At the same time, the Senate budget would raise the standard deduction for taxable personal income subject to the income tax, a benefit to the nearly 80 percent of North Carolina taxpayers who don’t itemize. The standard deduction increase would result in a maximum tax cut of $53 for taxpayers who are married filing jointly.8 Importantly, this increase in the standard deduction is roughly offset by the collection of online sales tax as required by the Wayfair decision and other changes to sales tax in the proposed bill.

The graph above shows the impact of all major tax changes to North Carolina taxpayers. Millionaires — those taxpayers who are in the top 1 percent — would receive a tax cut, on average, of $245, reflecting 0.02 percent of their annual income. Taxpayers living on a poverty income of less than $22,000 would see their taxes increase on average by $1.9

A series of additional tax changes are included in the bill with more limited fiscal impacts, but they have important implications for the simplicity and equity of the tax code. For example, certain businesses would be able to deduct from their taxable income the dollars received from the state in the form of economic development incentives. Sales tax breaks for the aviation and motorsports industry were extended, as were tax breaks for historic preservation. Another provision would ensure that businesses working on disaster recovery projects would not have to pay taxes.

The continued tax cuts — and stated goal by Senate leaders of outright elimination of the franchise tax — has failed to recognize the primary purpose of a tax code: to fund public services. North Carolina could better meet the needs of a fast-growing state and render its tax structure less regressive by re-introducing a graduated personal income tax rate that features marginal tax rates — which rise based on increased ability to pay — and by raising corporate tax rates back up to match rates in neighboring states.

Greater cuts and inadequate investments are of particular concern in several budget areas

The Senate budget, like the House budget, holds spending low relative to historic levels but also proposes deeper cuts to priority areas for North Carolina.

  • The Senate plan allocates modest funding for K-12 education, including additional school staff, classroom supplies, and teacher pay. However, the plan fails to account for the unmet needs due to years of underfunding that have led to too few teachers and support personnel, as well as inadequate school infrastructure.10 The senate budget would keep the state’s per-student investment at $119, below pre-Recession levels after adjusting for inflation.
  • Even more so than the house version, the Senate budget’s Early Childhood funding decreases state funds and replaces them with federal block grant funds, particularly for the N.C. Pre-K program. This increasing reliance on federal TANF (Temporary Assistance for Needy Families) dollars, when they are available, rather than using those dollars in addition to state investments, results in no net increase in the number of slots available to eligible children.
  • Existing Medicaid services receive significant funding cuts in the Senate budget and, compounded with the lack of medicaid expansion, put at risk the health of North Carolinians. By reducing funds for administrative costs, in particular, the core programming across the department of Health and Human Services may become compromised, in addition to the management cuts to the Division of Health Benefits itself. The Medicaid program under the Senate budget would be funded below the Governor’s budget proposal by approximately $100 million in year one.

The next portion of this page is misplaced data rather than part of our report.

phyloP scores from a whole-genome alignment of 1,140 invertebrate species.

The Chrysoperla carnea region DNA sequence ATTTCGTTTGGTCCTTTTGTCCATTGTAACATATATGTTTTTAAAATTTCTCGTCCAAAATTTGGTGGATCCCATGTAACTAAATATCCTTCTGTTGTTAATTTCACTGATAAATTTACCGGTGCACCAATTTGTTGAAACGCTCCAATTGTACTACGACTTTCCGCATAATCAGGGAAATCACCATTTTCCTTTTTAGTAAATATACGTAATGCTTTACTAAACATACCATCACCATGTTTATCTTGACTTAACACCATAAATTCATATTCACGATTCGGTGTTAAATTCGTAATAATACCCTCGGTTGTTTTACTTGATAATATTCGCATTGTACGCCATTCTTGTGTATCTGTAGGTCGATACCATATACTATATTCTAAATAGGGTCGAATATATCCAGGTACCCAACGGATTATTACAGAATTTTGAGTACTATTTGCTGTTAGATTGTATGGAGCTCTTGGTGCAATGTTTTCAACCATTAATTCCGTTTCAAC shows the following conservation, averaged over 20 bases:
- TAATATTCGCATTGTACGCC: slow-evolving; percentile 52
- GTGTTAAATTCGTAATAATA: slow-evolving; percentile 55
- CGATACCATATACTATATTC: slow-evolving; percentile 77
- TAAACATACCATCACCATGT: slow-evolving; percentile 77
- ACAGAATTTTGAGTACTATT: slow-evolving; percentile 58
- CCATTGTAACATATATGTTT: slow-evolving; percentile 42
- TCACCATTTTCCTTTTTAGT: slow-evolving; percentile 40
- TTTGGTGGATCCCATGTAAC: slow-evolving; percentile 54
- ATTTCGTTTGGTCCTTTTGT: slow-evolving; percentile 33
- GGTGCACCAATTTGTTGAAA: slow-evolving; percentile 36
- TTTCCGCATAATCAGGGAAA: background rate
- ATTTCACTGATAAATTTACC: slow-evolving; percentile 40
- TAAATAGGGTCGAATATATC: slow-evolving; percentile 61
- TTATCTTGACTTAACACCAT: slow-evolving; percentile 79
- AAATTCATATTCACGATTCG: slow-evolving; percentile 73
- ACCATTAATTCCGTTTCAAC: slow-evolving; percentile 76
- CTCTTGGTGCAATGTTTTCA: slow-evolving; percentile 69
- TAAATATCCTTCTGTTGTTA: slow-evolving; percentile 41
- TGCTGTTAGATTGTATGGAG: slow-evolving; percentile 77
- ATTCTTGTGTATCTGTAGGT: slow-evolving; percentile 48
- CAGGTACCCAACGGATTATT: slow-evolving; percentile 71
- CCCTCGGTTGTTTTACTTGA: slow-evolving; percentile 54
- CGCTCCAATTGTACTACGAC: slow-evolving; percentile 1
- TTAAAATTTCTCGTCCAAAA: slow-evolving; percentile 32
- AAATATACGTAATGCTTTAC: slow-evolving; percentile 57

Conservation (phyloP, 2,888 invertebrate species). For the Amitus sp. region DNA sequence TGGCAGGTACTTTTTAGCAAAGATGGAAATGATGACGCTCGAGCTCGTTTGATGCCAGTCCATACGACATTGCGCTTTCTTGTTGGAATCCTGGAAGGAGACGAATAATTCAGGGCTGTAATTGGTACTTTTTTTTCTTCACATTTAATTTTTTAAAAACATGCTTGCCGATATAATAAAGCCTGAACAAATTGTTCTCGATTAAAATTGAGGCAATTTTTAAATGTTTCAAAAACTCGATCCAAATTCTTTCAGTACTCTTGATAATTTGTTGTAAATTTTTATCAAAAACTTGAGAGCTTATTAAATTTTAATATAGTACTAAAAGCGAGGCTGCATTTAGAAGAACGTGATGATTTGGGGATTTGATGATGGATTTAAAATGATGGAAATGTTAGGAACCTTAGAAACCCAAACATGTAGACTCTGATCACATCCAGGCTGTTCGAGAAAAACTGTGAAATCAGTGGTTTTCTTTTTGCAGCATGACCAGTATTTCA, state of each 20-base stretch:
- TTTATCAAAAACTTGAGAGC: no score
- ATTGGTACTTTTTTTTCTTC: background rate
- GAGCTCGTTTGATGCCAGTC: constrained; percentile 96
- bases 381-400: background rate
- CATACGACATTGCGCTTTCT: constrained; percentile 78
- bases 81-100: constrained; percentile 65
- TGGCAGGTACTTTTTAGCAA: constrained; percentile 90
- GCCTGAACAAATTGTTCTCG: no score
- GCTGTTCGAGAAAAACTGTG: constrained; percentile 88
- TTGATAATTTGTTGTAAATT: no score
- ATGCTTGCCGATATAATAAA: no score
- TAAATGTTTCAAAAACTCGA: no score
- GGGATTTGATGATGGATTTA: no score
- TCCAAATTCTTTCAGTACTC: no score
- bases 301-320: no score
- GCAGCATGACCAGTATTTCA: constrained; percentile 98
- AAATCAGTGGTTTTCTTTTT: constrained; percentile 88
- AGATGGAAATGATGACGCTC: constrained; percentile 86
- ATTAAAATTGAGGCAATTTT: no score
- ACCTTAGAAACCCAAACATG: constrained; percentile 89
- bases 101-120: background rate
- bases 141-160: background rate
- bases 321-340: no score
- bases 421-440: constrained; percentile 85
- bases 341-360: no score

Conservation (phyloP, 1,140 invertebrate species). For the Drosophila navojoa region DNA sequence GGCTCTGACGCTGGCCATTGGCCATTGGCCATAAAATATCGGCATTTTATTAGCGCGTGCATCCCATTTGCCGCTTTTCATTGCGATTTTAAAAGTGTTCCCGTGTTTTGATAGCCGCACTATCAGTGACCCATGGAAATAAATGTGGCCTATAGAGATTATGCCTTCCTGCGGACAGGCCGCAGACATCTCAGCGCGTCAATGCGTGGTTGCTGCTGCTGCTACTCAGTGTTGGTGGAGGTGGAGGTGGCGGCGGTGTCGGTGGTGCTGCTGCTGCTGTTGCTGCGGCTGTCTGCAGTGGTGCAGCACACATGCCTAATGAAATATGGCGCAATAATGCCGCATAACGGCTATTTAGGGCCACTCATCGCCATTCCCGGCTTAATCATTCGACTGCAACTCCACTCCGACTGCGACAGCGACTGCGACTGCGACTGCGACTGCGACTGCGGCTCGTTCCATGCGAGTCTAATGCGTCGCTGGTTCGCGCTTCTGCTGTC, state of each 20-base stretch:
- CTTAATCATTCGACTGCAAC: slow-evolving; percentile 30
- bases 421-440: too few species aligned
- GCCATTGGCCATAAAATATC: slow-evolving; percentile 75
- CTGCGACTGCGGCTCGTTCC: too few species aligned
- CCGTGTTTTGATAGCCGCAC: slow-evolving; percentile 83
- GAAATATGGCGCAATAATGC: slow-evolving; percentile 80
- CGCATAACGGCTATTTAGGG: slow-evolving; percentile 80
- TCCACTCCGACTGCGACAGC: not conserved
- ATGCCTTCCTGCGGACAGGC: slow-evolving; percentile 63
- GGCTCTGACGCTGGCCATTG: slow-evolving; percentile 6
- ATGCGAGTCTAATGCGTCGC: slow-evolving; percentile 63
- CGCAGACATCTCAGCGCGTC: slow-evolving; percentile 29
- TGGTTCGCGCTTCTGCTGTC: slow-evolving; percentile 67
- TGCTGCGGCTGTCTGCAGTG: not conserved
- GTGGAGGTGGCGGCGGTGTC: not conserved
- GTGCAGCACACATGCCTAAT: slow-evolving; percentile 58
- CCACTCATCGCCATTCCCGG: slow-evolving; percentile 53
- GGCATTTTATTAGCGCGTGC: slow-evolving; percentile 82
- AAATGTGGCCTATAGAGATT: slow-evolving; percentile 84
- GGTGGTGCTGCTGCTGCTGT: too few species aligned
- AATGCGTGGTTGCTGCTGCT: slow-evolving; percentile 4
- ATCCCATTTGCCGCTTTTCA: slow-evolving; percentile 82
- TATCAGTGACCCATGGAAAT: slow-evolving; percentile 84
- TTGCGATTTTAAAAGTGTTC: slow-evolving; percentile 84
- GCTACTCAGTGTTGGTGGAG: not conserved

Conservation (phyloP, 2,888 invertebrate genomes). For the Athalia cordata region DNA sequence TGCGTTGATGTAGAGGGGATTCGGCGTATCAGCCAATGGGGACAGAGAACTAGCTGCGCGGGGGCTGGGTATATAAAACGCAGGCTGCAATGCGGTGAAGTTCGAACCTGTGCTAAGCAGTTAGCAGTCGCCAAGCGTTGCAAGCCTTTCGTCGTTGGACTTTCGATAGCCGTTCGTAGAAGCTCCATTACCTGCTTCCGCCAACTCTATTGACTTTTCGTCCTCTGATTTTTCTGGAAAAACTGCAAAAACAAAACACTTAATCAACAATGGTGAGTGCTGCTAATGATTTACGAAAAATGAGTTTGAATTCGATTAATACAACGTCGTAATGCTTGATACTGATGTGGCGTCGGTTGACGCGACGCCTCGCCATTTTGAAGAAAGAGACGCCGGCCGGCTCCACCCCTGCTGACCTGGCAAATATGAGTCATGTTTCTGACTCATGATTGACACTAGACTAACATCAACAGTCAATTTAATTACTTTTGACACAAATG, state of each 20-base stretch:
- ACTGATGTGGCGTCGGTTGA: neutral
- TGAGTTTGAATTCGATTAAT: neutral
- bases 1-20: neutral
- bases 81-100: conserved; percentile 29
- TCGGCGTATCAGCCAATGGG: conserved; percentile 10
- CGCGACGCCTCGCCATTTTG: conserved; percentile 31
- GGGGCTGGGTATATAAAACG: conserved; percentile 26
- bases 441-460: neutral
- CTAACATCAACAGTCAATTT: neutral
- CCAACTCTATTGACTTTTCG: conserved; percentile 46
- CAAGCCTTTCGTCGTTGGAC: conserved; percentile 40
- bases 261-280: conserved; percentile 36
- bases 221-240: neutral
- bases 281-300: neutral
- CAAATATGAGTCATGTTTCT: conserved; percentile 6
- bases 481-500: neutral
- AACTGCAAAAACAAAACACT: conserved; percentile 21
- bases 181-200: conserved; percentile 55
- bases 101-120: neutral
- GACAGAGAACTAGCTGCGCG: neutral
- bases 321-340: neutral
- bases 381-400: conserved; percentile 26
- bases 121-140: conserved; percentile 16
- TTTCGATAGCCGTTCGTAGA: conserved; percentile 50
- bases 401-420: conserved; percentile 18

• Raise the Age, which begins implementation later this year, is based on legislation enacted in 2017 in North Carolina that would divert 16- and 17-year-olds charged with non-violent crimes to the juvenile justice system rather than charging them as adults. Adequate funding is necessary for successful implementation of the legislation and included programs, in order to maximize the impact and meet the needs of justice-involved youth. While the N.C. legislature appointed a committee to determine funding and other requirements necessary for full implementation, the Senate budget allocations come up short by $36.7 million in the first budget year alone.
  1. Budget and Tax Center analysis of the 2019-2021 Proposed Senate Committee Substitute, May 29, 2019. Retrieved from
  2. Johnson, Cedric. (2017). Costly Tax Cuts in New State Budget Continue Precarious Road Ahead for North Carolina. Retrieved from
  3. Sirota, Alexandra Forter. (2018). Revenue options to support children’s educational success. Retrieved from
  4. Sirota, Alexandra. (2019). NC tax collections likely to exceed projections, but leaders should proceed with great caution. Accessed at
  5. North Carolina General Fund Revenue Consensus Forecast–May Revision. (2019). Accessed at
  6. Sirota, Alexandra. (2019). Reform — don’t eliminate — the franchise tax. Accessed at and North Carolina Department of Revenue, Tax Year 2016. Corporation Income and Business Franchise Taxes: Statistics and Trends. Accessed at:
  7. Special Data Request, Institute on Taxation and Economic Policy, June 2019
  8. Legislative Fiscal Note, North Carolina General Assembly, Session 2019. Accessed at
  9. Special Data Request, Institute on Taxation and Economic Policy, June 2019.
  10. Nordstrom, Kris. (2019). Senate education budget is a dereliction of duty. Retrieved from